Written by:

Dr Rachel Varughese

Rachel is a paediatrician in Oxford.

Why is there a paediatrician at my delivery?

In this article:

  • Before birth:
  • During labour:
  • After birth:
  • What to expect:
  • Main Points

Why is there a paediatrician at my delivery?

Having a baby is a magical time for new parents, but with all of the inevitable unknowns, at times it undoubtedly becomes stressful. One aspect of confusion and stress for new parents is finding out that a paediatrician has been called to attend the delivery. This can raise feelings of doubt about the health of the baby and worries about him or her being taken to the neonatal unit.

This article aims to address some of the reasons that a paediatrician may be called, and the role of the paediatrician in the delivery room. It is not intended to provide an exhaustive list of conditions, but rather it aims to reassure new parents.

In general, there are three times when a paediatrician may be called to a delivery: before birth, during labour and after birth.

Before birth:

The most common reasons for being called to the delivery suite before delivery are prematurity and abnormal antenatal scans. Prematurity is defined as any gestation below 37 weeks.

Paediatricians are called to all deliveries of extremely preterm babies (less than 28 weeks). Different hospitals have different policies for moderate to late preterm births, but in general most midwives will request routine paediatric presence for any baby born less than 34-35 weeks gestation.

Normally, if a paediatrician is called because of a finding on an antenatal scan, your obstetrician will have warned you about this already. Antenatal scans can pick up a variety of ‘abnormalities’ that may represent normal variants, and in this situation, a paediatrician is simply precautionary.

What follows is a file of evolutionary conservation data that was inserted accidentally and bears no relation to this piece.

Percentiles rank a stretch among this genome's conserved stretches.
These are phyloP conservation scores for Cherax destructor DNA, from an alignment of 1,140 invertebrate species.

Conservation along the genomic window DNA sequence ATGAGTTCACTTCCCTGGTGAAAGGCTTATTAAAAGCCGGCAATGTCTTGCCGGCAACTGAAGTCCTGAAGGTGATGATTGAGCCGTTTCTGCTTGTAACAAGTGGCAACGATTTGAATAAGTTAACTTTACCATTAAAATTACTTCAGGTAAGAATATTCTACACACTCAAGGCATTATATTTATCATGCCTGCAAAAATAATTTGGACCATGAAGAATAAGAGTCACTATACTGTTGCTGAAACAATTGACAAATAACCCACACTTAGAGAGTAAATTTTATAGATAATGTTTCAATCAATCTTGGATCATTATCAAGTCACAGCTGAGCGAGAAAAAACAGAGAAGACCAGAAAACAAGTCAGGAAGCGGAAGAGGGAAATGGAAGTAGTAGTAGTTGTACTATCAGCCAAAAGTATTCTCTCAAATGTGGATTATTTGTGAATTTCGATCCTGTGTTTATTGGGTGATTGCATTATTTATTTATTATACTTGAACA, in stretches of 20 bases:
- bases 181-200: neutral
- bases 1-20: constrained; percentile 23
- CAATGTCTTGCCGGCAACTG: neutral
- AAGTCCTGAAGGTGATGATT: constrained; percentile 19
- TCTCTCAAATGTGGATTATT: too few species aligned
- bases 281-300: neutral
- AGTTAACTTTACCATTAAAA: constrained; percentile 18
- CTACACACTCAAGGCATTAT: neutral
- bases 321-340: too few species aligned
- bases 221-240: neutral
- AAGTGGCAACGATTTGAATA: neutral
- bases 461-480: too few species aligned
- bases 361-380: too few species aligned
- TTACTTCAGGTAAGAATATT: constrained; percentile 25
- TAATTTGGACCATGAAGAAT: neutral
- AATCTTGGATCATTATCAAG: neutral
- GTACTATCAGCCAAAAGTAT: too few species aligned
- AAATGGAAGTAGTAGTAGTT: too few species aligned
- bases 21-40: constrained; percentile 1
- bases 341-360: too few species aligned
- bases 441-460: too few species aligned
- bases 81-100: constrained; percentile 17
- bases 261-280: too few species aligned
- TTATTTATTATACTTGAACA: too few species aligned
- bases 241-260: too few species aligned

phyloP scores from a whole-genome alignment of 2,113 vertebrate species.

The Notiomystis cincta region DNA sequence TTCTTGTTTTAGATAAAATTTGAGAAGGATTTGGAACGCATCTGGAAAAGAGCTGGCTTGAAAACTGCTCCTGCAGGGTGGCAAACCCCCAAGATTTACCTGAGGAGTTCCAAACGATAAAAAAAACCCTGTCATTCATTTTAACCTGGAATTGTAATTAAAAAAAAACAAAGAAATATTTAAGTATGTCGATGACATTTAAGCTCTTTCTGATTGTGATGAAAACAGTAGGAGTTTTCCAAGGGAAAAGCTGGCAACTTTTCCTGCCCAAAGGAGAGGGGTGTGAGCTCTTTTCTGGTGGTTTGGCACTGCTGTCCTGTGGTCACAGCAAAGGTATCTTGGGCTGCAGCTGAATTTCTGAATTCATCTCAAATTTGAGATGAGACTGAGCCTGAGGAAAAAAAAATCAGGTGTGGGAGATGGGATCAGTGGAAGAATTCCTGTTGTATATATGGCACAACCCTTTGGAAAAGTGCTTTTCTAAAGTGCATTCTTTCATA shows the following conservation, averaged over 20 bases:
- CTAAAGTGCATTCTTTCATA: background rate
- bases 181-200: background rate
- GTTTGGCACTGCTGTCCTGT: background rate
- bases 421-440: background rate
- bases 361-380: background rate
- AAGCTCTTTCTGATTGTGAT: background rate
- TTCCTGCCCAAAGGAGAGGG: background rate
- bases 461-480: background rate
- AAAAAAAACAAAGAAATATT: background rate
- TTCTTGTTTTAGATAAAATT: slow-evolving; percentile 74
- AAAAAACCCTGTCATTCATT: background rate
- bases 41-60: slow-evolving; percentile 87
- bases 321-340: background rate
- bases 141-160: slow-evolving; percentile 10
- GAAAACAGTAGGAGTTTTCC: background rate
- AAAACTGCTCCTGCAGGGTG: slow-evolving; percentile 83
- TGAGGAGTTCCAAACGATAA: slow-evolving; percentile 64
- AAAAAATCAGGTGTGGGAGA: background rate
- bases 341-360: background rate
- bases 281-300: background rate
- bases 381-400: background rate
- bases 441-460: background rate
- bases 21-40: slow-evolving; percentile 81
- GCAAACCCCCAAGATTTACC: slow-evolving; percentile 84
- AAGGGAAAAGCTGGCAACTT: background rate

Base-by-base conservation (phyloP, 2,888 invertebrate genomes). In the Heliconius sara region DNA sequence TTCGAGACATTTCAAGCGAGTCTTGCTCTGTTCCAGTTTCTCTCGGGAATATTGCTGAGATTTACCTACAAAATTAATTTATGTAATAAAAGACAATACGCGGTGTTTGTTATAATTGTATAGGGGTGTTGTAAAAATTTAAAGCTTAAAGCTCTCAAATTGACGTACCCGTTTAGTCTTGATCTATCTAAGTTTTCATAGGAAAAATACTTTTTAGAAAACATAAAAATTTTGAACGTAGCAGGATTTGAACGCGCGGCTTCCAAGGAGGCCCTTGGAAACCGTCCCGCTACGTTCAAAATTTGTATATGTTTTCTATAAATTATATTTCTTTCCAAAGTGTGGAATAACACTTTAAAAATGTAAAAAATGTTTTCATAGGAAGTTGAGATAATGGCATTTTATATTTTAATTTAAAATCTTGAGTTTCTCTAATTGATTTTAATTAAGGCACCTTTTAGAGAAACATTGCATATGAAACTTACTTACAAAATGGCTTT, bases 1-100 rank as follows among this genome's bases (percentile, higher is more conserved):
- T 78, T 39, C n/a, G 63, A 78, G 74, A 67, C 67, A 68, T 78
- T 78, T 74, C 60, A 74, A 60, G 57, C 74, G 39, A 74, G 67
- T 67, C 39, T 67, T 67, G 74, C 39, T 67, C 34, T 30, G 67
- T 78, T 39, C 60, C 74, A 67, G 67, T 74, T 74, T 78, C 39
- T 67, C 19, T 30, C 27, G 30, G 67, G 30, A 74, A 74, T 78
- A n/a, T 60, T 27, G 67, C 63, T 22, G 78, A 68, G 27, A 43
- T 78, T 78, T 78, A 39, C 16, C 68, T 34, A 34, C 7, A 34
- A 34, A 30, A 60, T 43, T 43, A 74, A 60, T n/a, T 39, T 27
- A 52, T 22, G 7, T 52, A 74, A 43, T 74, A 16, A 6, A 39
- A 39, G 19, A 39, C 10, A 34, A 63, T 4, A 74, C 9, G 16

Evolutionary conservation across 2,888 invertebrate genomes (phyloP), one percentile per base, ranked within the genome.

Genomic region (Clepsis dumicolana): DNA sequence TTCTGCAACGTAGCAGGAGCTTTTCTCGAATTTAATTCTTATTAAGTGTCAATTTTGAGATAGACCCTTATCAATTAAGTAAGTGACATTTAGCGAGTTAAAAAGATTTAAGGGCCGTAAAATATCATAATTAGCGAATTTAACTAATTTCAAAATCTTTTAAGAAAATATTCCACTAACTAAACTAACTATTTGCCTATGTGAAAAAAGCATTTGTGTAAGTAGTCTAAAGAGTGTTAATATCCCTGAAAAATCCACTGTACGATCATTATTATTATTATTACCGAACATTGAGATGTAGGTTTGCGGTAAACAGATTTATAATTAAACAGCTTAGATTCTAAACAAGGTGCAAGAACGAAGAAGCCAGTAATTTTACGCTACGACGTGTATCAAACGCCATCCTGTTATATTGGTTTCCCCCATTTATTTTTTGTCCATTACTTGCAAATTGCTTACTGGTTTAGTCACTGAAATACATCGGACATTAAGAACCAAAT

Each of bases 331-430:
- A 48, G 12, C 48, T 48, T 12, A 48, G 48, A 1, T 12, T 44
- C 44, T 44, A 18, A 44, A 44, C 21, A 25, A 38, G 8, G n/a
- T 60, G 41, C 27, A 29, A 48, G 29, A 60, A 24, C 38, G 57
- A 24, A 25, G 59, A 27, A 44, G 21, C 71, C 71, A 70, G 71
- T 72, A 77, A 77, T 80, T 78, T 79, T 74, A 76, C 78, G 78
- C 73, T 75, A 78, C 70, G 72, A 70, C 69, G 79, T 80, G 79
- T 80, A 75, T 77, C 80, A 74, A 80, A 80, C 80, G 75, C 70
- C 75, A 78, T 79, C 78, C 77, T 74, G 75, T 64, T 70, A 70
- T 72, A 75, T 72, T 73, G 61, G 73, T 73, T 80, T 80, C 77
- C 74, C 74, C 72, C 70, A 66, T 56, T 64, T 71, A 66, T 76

However, they can also identify serious conditions that may require early intervention in the neonatal period, such as heart, lung or kidney problems. In these situations, you should have been counselled about these and given opportunities to ask questions.

During labour:

Being called to a delivery during labour is the most common delivery call that a paediatrician receives. There are several different reasons for this.

Sometimes the trace monitoring your baby’s heart rate fluctuates, which means they will need to be checked after birth.

Sometimes, if your obstetrician feels the need to proceed with an instrumental delivery (that is – helping things along with a suction cup or forceps), they will call the paediatric team to be present.

Sometimes, your baby will have done its first poo inside the womb. This is relatively common but may require a check to make sure he or she hasn’t inhaled any on the way out.

Occasionally, a paediatrician may be called urgently with an alarm if, for example, your baby’s shoulder has unexpectedly become stuck on his/her way to being born.

After birth:

If a paediatrician is called once your baby has been born, this is likely due to an issue that the midwife of yourself has noticed. This can be as minor as a benign birthmark or may be something that requires further investigation.